Food & Wine Matching: When Most Expensive Isn’t Best
You just can’t beat the traditional wine and food matches.
Bouillabaisse is the famous fish soup of Provence and especially Marseilles. Recipes vary widely, but one thing they seem to share is that you need at least three types of fish, and saffron, and a side-dish of garlic mayonnaise called rouille. It’s the sort of dish that goes with just about any white wine, and its richness seems to call for chardonnay, white Burgundy or something similarly textural.
The dinner table at home had an exquisitely delicate, chalky-mineralled Chablis (2008 Domaine Billaud-Simon Montée de Tonnerre) (tasting), a terrific white Burgundy (’08 Puligny-Montrachet 1er cru Sous le Puits Jean-Claude Bachelet), which was rich, complex, generous and quite oaky, and a spectacular Champagne, Bollinger Grande Année 2000 (tasting), with its full-bodied, toasty layered savouriness. All delish, but the wine that went best was the humblest bottle on the table, a Yarra Valley rosé called Soumah Ai Fiori 2013 ($24) (tasting), from the Warramate Foothills. This baby is probably the only rosé in creation which has been fashioned from pinot noir and savagnin. It certainly tastes and smells of the pinot noir grape, one of my favourite rosé grapes.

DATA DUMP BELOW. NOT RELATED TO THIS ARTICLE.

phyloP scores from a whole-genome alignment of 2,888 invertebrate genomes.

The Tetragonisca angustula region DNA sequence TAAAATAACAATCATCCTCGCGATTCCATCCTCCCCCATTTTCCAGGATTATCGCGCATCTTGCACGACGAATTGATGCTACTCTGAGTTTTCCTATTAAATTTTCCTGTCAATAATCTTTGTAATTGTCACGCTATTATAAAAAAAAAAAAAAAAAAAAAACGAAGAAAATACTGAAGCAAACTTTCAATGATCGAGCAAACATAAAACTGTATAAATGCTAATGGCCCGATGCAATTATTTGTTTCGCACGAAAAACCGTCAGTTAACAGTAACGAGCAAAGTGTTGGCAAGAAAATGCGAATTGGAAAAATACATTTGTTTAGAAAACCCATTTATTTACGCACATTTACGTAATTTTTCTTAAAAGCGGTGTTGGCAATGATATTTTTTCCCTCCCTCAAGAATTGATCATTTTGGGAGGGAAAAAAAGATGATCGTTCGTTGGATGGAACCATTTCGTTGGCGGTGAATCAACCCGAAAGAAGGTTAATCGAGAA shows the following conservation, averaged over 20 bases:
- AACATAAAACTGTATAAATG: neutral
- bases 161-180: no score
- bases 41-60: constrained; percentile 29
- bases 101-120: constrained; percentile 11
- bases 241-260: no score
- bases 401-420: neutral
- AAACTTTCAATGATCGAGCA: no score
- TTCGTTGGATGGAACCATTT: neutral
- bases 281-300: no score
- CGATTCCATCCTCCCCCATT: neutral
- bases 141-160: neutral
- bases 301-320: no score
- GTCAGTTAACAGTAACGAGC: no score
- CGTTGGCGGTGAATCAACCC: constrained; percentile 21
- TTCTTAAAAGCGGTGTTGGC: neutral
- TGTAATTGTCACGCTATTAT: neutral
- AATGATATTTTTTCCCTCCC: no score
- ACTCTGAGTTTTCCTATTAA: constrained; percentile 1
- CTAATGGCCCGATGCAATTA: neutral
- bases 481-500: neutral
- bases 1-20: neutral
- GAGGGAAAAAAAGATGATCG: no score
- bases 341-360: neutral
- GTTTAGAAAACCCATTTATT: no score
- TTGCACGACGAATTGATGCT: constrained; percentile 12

My bouillabaisse consisted of snapper, leatherjacket, john dory, rock cod, blue swimmer crabs, king prawns, Balmain bugs and blue mussels. The moral of the story is that expensive and grand wines, no matter how good, aren’t always the best choices.